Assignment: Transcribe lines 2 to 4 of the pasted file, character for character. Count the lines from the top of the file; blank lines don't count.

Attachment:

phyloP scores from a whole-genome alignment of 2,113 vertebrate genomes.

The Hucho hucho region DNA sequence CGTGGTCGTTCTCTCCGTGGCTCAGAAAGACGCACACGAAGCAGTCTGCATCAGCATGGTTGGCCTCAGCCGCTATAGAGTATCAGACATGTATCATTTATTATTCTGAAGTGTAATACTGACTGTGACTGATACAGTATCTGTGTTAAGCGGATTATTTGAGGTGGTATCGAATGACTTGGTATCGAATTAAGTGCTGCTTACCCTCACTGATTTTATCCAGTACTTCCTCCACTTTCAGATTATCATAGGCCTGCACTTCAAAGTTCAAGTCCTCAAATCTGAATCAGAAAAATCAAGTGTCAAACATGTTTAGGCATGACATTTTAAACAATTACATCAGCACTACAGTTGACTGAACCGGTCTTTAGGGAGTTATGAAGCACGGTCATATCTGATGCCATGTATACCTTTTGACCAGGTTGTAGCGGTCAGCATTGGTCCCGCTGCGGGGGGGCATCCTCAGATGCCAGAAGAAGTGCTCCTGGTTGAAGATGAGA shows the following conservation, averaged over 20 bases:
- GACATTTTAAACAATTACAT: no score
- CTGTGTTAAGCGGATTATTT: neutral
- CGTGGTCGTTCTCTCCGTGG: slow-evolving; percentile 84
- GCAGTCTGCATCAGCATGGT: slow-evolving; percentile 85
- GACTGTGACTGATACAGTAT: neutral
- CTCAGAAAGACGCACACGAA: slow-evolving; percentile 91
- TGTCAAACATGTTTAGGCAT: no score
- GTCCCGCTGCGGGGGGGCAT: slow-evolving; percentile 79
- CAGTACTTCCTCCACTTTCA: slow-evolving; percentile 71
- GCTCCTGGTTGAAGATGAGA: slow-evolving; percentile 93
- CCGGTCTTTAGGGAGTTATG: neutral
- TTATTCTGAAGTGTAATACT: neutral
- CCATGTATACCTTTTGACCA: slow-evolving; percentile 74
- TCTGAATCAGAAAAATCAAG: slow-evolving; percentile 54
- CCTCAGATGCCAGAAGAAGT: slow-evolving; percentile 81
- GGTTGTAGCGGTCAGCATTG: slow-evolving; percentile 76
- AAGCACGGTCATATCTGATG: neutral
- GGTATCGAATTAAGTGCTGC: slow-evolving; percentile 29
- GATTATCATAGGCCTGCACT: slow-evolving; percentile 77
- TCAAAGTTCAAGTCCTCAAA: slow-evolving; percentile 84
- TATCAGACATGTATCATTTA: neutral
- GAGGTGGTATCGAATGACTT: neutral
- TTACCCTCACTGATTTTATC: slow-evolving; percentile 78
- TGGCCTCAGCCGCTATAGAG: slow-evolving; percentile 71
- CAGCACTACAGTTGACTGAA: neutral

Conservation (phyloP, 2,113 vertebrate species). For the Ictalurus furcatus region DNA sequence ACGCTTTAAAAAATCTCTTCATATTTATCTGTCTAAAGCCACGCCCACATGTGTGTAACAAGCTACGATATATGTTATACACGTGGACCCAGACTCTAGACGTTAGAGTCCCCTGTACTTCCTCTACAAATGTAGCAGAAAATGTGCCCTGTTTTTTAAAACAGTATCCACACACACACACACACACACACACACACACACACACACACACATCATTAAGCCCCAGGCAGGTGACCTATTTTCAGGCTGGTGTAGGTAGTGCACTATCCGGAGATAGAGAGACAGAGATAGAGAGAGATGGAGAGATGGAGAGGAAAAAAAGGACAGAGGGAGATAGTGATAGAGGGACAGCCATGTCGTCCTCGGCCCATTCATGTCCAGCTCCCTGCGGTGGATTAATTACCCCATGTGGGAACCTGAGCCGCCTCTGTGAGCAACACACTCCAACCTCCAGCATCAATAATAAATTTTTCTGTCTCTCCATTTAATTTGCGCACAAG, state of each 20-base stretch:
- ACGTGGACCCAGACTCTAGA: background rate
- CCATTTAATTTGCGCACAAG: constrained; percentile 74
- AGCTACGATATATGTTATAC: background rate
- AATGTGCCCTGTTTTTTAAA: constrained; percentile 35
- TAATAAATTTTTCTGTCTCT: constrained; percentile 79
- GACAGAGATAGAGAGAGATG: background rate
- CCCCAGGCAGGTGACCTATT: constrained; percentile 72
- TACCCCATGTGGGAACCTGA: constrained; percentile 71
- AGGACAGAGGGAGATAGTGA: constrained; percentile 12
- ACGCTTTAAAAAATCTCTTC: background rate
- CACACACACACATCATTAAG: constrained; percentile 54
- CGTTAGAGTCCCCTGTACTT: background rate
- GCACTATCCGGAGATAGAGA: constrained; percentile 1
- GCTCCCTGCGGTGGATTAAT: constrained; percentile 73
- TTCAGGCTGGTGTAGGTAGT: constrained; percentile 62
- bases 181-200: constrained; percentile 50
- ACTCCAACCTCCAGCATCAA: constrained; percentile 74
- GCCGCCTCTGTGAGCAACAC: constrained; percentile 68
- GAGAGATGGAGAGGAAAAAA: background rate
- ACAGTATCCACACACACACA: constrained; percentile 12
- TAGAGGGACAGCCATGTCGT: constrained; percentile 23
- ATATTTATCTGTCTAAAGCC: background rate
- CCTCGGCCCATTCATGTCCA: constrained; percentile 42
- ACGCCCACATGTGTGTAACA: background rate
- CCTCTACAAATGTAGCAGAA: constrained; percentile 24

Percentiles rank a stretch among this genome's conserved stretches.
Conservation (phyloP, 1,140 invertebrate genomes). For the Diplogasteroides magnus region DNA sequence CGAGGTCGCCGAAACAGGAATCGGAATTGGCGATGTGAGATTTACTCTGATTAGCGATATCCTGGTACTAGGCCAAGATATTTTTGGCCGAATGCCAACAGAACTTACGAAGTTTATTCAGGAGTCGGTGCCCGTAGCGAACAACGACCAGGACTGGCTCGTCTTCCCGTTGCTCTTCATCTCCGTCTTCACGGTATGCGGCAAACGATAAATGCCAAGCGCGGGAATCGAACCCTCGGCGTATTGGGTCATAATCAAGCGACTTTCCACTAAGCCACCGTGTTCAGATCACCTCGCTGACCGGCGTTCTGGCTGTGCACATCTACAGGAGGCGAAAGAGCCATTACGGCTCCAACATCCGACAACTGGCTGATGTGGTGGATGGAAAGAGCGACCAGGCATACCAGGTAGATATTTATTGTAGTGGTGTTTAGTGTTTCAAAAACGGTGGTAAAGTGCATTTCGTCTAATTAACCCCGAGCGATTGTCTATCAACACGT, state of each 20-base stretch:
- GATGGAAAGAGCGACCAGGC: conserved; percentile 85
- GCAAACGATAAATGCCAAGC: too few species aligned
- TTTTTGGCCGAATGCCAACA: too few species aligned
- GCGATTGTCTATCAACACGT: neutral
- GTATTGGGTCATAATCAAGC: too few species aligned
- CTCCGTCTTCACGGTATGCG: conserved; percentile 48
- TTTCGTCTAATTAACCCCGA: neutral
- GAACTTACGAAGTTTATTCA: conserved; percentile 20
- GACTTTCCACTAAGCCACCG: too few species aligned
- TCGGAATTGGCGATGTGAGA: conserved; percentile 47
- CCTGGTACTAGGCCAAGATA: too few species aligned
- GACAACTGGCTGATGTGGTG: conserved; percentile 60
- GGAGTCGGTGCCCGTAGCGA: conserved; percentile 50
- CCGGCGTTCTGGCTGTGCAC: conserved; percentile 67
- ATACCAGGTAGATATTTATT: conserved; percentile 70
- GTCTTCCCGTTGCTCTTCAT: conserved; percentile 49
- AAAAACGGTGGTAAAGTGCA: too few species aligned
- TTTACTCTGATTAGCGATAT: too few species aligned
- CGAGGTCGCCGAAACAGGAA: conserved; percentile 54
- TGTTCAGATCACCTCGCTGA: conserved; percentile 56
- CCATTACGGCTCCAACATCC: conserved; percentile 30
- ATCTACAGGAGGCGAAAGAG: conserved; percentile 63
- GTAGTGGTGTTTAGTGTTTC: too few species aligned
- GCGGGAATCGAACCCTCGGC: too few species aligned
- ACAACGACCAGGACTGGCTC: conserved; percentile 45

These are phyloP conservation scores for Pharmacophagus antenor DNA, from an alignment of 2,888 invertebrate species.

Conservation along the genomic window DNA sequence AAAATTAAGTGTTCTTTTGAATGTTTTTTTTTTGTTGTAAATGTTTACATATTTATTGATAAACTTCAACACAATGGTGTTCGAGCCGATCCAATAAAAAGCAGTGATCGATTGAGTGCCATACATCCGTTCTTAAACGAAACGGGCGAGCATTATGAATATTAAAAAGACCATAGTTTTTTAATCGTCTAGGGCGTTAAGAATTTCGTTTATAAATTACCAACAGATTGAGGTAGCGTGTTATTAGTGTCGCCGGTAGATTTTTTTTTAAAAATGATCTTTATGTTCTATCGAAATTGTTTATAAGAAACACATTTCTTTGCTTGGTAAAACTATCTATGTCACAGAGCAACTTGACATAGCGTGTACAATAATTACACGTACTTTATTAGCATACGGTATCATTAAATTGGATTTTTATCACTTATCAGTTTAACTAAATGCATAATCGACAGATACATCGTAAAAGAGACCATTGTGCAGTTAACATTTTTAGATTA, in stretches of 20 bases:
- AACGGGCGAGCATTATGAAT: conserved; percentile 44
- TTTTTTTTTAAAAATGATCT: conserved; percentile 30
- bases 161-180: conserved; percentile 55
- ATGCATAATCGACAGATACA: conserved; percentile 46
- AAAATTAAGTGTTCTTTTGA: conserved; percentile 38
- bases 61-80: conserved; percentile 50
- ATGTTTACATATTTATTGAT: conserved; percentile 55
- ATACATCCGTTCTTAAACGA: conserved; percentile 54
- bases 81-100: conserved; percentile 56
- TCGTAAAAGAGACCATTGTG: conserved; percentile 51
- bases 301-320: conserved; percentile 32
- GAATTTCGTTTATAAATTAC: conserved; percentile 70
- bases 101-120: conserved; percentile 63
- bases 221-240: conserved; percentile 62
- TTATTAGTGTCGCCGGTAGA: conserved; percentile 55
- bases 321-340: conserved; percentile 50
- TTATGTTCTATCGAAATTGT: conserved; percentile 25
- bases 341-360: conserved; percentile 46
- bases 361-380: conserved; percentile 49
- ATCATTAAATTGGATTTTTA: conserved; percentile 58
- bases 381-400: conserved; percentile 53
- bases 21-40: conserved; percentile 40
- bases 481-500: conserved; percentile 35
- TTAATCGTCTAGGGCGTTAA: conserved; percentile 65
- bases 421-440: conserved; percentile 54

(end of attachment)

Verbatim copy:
The Hucho hucho region DNA sequence CGTGGTCGTTCTCTCCGTGGCTCAGAAAGACGCACACGAAGCAGTCTGCATCAGCATGGTTGGCCTCAGCCGCTATAGAGTATCAGACATGTATCATTTATTATTCTGAAGTGTAATACTGACTGTGACTGATACAGTATCTGTGTTAAGCGGATTATTTGAGGTGGTATCGAATGACTTGGTATCGAATTAAGTGCTGCTTACCCTCACTGATTTTATCCAGTACTTCCTCCACTTTCAGATTATCATAGGCCTGCACTTCAAAGTTCAAGTCCTCAAATCTGAATCAGAAAAATCAAGTGTCAAACATGTTTAGGCATGACATTTTAAACAATTACATCAGCACTACAGTTGACTGAACCGGTCTTTAGGGAGTTATGAAGCACGGTCATATCTGATGCCATGTATACCTTTTGACCAGGTTGTAGCGGTCAGCATTGGTCCCGCTGCGGGGGGGCATCCTCAGATGCCAGAAGAAGTGCTCCTGGTTGAAGATGAGA shows the following conservation, averaged over 20 bases:
- GACATTTTAAACAATTACAT: no score
- CTGTGTTAAGCGGATTATTT: neutral